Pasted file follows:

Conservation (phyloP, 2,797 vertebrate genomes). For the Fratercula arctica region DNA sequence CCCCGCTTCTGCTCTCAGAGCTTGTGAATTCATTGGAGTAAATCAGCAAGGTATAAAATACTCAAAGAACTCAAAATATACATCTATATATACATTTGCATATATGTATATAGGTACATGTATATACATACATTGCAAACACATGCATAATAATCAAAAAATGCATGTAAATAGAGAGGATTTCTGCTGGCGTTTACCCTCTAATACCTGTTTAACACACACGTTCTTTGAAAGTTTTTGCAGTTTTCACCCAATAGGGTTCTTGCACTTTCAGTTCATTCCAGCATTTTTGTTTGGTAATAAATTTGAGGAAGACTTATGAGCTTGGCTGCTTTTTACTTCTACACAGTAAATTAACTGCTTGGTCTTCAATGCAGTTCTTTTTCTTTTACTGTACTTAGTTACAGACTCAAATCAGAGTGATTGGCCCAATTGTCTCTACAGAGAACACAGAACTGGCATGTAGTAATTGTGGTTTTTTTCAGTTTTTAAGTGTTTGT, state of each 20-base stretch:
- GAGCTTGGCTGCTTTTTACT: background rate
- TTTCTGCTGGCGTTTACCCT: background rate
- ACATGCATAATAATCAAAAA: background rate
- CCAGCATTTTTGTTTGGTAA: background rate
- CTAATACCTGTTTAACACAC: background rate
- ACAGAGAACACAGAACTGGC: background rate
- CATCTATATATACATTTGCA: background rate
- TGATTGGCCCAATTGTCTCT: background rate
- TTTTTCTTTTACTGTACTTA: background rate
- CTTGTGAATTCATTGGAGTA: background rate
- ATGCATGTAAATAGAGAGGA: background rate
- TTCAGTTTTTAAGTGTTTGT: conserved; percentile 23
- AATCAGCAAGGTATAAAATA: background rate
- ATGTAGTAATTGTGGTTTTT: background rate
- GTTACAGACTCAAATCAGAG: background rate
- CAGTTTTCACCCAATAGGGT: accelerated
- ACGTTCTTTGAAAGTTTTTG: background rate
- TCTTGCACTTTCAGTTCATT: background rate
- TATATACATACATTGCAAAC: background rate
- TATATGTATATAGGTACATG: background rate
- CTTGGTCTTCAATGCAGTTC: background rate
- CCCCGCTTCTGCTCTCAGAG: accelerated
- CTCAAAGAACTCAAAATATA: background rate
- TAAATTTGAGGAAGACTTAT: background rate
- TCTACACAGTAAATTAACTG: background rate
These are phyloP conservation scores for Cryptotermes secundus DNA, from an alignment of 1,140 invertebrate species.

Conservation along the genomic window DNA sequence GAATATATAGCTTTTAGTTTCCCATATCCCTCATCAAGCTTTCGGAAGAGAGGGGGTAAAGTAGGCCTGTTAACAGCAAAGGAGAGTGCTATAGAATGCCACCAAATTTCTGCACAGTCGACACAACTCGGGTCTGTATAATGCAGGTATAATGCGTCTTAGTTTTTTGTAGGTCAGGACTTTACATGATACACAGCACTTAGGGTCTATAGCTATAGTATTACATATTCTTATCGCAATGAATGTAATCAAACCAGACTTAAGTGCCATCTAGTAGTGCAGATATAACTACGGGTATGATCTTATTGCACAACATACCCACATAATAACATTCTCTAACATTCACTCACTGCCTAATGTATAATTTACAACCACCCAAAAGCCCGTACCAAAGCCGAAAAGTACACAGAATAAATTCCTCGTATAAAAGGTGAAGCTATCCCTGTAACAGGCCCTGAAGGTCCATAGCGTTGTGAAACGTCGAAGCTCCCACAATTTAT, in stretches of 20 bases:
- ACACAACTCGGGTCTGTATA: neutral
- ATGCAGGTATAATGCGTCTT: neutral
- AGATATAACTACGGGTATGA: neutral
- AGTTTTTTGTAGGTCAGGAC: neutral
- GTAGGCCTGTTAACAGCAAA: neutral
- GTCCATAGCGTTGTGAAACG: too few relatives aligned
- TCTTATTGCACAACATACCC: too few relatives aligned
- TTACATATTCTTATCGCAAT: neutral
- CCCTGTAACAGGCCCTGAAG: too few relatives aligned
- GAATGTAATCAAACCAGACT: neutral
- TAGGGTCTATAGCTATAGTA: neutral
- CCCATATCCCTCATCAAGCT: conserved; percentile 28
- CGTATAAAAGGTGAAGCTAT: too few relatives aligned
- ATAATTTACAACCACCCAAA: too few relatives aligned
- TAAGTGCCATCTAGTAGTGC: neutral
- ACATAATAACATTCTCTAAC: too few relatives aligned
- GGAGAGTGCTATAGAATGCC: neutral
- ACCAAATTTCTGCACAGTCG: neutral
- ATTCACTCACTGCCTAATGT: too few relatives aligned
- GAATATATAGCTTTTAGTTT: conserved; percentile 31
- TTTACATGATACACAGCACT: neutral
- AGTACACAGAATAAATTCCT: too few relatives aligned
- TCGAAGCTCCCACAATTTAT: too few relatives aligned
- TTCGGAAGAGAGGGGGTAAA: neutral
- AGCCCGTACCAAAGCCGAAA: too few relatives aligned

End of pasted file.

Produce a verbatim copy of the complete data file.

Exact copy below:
Conservation (phyloP, 2,797 vertebrate genomes). For the Fratercula arctica region DNA sequence CCCCGCTTCTGCTCTCAGAGCTTGTGAATTCATTGGAGTAAATCAGCAAGGTATAAAATACTCAAAGAACTCAAAATATACATCTATATATACATTTGCATATATGTATATAGGTACATGTATATACATACATTGCAAACACATGCATAATAATCAAAAAATGCATGTAAATAGAGAGGATTTCTGCTGGCGTTTACCCTCTAATACCTGTTTAACACACACGTTCTTTGAAAGTTTTTGCAGTTTTCACCCAATAGGGTTCTTGCACTTTCAGTTCATTCCAGCATTTTTGTTTGGTAATAAATTTGAGGAAGACTTATGAGCTTGGCTGCTTTTTACTTCTACACAGTAAATTAACTGCTTGGTCTTCAATGCAGTTCTTTTTCTTTTACTGTACTTAGTTACAGACTCAAATCAGAGTGATTGGCCCAATTGTCTCTACAGAGAACACAGAACTGGCATGTAGTAATTGTGGTTTTTTTCAGTTTTTAAGTGTTTGT, state of each 20-base stretch:
- GAGCTTGGCTGCTTTTTACT: background rate
- TTTCTGCTGGCGTTTACCCT: background rate
- ACATGCATAATAATCAAAAA: background rate
- CCAGCATTTTTGTTTGGTAA: background rate
- CTAATACCTGTTTAACACAC: background rate
- ACAGAGAACACAGAACTGGC: background rate
- CATCTATATATACATTTGCA: background rate
- TGATTGGCCCAATTGTCTCT: background rate
- TTTTTCTTTTACTGTACTTA: background rate
- CTTGTGAATTCATTGGAGTA: background rate
- ATGCATGTAAATAGAGAGGA: background rate
- TTCAGTTTTTAAGTGTTTGT: conserved; percentile 23
- AATCAGCAAGGTATAAAATA: background rate
- ATGTAGTAATTGTGGTTTTT: background rate
- GTTACAGACTCAAATCAGAG: background rate
- CAGTTTTCACCCAATAGGGT: accelerated
- ACGTTCTTTGAAAGTTTTTG: background rate
- TCTTGCACTTTCAGTTCATT: background rate
- TATATACATACATTGCAAAC: background rate
- TATATGTATATAGGTACATG: background rate
- CTTGGTCTTCAATGCAGTTC: background rate
- CCCCGCTTCTGCTCTCAGAG: accelerated
- CTCAAAGAACTCAAAATATA: background rate
- TAAATTTGAGGAAGACTTAT: background rate
- TCTACACAGTAAATTAACTG: background rate
These are phyloP conservation scores for Cryptotermes secundus DNA, from an alignment of 1,140 invertebrate species.

Conservation along the genomic window DNA sequence GAATATATAGCTTTTAGTTTCCCATATCCCTCATCAAGCTTTCGGAAGAGAGGGGGTAAAGTAGGCCTGTTAACAGCAAAGGAGAGTGCTATAGAATGCCACCAAATTTCTGCACAGTCGACACAACTCGGGTCTGTATAATGCAGGTATAATGCGTCTTAGTTTTTTGTAGGTCAGGACTTTACATGATACACAGCACTTAGGGTCTATAGCTATAGTATTACATATTCTTATCGCAATGAATGTAATCAAACCAGACTTAAGTGCCATCTAGTAGTGCAGATATAACTACGGGTATGATCTTATTGCACAACATACCCACATAATAACATTCTCTAACATTCACTCACTGCCTAATGTATAATTTACAACCACCCAAAAGCCCGTACCAAAGCCGAAAAGTACACAGAATAAATTCCTCGTATAAAAGGTGAAGCTATCCCTGTAACAGGCCCTGAAGGTCCATAGCGTTGTGAAACGTCGAAGCTCCCACAATTTAT, in stretches of 20 bases:
- ACACAACTCGGGTCTGTATA: neutral
- ATGCAGGTATAATGCGTCTT: neutral
- AGATATAACTACGGGTATGA: neutral
- AGTTTTTTGTAGGTCAGGAC: neutral
- GTAGGCCTGTTAACAGCAAA: neutral
- GTCCATAGCGTTGTGAAACG: too few relatives aligned
- TCTTATTGCACAACATACCC: too few relatives aligned
- TTACATATTCTTATCGCAAT: neutral
- CCCTGTAACAGGCCCTGAAG: too few relatives aligned
- GAATGTAATCAAACCAGACT: neutral
- TAGGGTCTATAGCTATAGTA: neutral
- CCCATATCCCTCATCAAGCT: conserved; percentile 28
- CGTATAAAAGGTGAAGCTAT: too few relatives aligned
- ATAATTTACAACCACCCAAA: too few relatives aligned
- TAAGTGCCATCTAGTAGTGC: neutral
- ACATAATAACATTCTCTAAC: too few relatives aligned
- GGAGAGTGCTATAGAATGCC: neutral
- ACCAAATTTCTGCACAGTCG: neutral
- ATTCACTCACTGCCTAATGT: too few relatives aligned
- GAATATATAGCTTTTAGTTT: conserved; percentile 31
- TTTACATGATACACAGCACT: neutral
- AGTACACAGAATAAATTCCT: too few relatives aligned
- TCGAAGCTCCCACAATTTAT: too few relatives aligned
- TTCGGAAGAGAGGGGGTAAA: neutral
- AGCCCGTACCAAAGCCGAAA: too few relatives aligned